Swedish colleges and universities are free. Yep. Totally free.
But students there still end up with a lot of debt. The average at the beginning of 2013 was roughly 124,000 Swedish krona ($19,000). Sure, the average US student was carrying about 30% more, at $24,800.
But remember: Free. College in Sweden is free. That’s not even all that common in Europe anymore. While the costs of education are far lower than in the US, over the past two decades sometimes-hefty fees have become a fact of life for many European students. Britain got them in 1998. Some German states instituted them after a federal ban on student fees was overturned in the courts. In fact, since 1995 more than half of the 25 OECD countries with available data on higher education have overhauled their college tuition policies at public institions, with many adding or raising fees.
And yet, students in Germany and the UK have far lower debts than in Sweden. And 85% of Swedish students graduate with debt, versus only 50% in the US. Worst of all, new Swedish graduates have the highest debt-to-income ratios of any group of students in the developed world (according to estimates of what they’re expected to earn once they get out of school)—somewhere in the neighborhood of 80%. The US, where we’re constantly being told that student debt is hitting crisis proportions, the average is more like 60%. Why?
Freedom isn’t free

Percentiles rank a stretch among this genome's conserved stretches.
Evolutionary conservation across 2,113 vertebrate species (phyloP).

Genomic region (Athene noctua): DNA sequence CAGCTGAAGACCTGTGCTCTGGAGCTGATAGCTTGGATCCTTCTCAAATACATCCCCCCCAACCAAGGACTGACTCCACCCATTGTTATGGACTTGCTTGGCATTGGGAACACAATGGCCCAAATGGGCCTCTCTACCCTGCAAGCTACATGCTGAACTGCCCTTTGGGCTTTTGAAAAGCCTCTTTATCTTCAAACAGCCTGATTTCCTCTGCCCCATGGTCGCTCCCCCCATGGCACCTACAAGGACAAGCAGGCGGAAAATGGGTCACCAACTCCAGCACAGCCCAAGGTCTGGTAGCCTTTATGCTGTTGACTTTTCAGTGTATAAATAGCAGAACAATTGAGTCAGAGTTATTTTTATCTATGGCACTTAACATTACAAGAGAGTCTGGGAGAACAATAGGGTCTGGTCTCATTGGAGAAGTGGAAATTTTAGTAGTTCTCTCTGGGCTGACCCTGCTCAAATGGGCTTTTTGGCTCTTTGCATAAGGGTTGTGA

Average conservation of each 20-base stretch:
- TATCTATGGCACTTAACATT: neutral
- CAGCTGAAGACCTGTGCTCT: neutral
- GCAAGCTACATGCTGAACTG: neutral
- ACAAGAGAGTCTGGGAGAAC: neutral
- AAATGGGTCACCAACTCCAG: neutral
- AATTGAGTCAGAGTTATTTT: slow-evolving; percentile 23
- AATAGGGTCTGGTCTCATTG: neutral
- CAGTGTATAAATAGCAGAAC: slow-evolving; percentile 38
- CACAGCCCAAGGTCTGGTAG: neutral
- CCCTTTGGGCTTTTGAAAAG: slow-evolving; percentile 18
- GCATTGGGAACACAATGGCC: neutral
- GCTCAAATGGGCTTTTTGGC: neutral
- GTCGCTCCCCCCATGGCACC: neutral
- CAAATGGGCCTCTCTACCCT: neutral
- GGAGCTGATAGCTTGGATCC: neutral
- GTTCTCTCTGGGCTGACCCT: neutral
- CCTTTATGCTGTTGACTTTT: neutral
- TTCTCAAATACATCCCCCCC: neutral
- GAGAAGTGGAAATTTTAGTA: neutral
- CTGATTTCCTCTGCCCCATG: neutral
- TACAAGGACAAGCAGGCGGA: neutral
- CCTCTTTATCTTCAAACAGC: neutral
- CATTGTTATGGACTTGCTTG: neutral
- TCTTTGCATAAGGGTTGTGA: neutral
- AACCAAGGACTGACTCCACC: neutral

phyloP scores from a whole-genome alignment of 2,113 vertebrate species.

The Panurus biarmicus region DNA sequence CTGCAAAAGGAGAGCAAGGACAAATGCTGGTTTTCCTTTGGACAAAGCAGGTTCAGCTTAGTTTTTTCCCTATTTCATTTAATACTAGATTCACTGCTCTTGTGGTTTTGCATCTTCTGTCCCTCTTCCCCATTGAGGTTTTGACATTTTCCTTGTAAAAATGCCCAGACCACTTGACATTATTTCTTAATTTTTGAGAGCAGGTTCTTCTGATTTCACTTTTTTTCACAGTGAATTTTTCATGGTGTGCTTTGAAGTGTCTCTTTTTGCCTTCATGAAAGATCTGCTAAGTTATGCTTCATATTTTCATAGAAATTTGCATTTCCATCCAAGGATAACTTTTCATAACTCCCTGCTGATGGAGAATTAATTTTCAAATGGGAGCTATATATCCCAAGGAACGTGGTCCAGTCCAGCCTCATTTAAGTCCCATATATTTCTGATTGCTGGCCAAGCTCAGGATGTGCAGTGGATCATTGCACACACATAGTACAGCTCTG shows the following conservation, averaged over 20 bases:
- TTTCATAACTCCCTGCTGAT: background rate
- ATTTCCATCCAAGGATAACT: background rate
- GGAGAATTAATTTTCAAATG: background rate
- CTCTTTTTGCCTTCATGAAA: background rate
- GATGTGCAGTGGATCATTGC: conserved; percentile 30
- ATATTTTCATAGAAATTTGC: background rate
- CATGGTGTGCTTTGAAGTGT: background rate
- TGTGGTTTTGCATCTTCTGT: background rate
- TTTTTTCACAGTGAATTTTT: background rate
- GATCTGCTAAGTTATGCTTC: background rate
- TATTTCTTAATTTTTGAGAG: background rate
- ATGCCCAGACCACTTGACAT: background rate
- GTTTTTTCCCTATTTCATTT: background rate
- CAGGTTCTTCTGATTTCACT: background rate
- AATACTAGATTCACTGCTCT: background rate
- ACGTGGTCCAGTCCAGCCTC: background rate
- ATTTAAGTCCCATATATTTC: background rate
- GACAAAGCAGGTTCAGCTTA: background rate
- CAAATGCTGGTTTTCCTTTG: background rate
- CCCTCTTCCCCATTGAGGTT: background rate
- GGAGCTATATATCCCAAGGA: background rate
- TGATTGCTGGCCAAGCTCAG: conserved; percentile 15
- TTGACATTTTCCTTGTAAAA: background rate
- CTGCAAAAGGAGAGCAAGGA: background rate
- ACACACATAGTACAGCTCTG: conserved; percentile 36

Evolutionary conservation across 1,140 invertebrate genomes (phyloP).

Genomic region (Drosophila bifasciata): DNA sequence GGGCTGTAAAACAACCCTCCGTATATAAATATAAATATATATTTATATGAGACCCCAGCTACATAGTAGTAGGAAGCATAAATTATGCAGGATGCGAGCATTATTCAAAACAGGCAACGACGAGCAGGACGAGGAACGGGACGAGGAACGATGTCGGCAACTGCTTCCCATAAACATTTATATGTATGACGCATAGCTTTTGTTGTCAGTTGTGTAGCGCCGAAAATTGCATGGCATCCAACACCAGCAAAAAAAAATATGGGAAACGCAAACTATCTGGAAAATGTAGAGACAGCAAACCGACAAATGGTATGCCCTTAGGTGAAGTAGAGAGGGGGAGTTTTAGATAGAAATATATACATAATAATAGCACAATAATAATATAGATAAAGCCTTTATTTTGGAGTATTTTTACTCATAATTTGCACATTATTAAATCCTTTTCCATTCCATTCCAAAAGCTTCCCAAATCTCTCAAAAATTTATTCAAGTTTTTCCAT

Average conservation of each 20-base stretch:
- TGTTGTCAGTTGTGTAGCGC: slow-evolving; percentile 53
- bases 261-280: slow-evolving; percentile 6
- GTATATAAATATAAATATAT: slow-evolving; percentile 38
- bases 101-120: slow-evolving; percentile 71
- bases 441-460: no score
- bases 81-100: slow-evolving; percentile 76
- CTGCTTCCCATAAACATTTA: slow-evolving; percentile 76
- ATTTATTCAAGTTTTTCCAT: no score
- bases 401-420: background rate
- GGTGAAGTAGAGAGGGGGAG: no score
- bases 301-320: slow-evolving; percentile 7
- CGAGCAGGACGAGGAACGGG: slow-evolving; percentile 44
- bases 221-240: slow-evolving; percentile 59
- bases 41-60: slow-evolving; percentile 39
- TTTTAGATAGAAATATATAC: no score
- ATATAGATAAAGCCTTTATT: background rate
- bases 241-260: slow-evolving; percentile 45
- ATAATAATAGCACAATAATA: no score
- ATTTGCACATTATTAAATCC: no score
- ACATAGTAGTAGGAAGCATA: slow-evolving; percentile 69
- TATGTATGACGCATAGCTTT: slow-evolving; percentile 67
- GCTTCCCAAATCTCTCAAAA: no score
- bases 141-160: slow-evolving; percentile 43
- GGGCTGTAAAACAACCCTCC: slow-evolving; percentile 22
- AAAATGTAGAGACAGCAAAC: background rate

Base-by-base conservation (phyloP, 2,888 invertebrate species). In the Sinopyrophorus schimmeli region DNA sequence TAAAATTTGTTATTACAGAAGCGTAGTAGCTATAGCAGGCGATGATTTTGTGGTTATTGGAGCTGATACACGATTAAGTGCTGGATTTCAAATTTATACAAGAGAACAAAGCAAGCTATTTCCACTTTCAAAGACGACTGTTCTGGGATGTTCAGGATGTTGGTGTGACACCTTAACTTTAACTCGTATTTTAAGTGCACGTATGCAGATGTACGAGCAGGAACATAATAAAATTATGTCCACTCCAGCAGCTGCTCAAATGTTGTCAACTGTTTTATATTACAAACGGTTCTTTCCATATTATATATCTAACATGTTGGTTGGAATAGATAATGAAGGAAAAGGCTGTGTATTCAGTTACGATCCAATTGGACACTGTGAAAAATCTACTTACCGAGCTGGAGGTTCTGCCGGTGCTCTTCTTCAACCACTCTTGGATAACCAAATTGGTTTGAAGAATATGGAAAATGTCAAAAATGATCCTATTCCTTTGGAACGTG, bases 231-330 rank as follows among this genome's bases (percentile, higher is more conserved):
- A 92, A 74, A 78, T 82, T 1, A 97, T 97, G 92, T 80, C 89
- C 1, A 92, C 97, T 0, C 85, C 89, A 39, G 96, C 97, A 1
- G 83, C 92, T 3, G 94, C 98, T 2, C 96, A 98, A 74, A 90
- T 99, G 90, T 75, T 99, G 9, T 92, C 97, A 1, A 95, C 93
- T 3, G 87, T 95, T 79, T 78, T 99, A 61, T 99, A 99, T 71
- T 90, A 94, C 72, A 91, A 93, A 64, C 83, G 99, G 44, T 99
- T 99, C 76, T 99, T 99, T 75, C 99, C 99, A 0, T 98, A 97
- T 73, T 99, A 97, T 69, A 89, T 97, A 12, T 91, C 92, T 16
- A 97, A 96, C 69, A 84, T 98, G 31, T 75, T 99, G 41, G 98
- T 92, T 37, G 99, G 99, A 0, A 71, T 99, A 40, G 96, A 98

College in Sweden is free. But rent isn’t. And food isn’t. Neither is the beer that fuels the relatively infrequent, yet legendary, binges in which some Swedes partake. Costs of living in Sweden are high, especially in cities such as Stockholm, which regularly ranks among the world’s most expensive places to live. But again, this stuff isn’t free for students in other European countries either. So why do Swedish students end up with more debt? It’s pretty simple, actually. In Sweden, young people are expected to pay for things themselves instead of sponging off their parents.
This is Ellie. She’s 22 years old and lives in Stockholm, where she studies engineering and media technology at the Royal Institute of Technology. There’s no tuition to pay for the five-year course of study. And because she is from Stockholm, Ellie was able to live at home with her parents for the first couple years of her university career.
“My parents told me, ‘You are very stupid to move out because every month you save like 4,000 kroner,'” she said.
In a way, she’s an outlier. Sweden population of roughly 9.1 million—smaller than Belgium’s—is sprinkled pretty evenly over a geographic expanse greater than Germany’s. So for many Swedes, living with mom and dad while attending school isn’t an option.
But Ellie is also like most Swedish students, in that she’s taken student aid from the Centrala Studiestödsnämnden, or CSN, the state-sponsored entity that distributes student aid in the form of grants and loans.
“Everyone takes the grants,” she said. “Almost everyone takes the loan as well.”
She’s right. According to data collected by the OECD, despite nonexistent tuition costs, Sweden has a virtually 100% uptake rate on student aid. That’s why Sweden is all by itself in the bottom right corner of this chart, although its Nordic neighbors are not far behind.
Swedes, like other Nordic Europeans, have an independent streak. They leave their parental homes earlier than almost all their southern neighbors.
One study found that just 2% of Swedish men lived with their parents after the age of 30. In Spain, a quarter of 30-year-old men still are shacking up with mom and dad; in Italy it was around 32%.
Nobody’s exactly sure why this is. One of the more fascinating theories is that the differences in the strength of family ties in northern and southern Europe is a faint echo of invasions by the Roman Empire and Islamic caliphates in the Mediterranean region versus the Germanic-Nordic dominance in regions further north.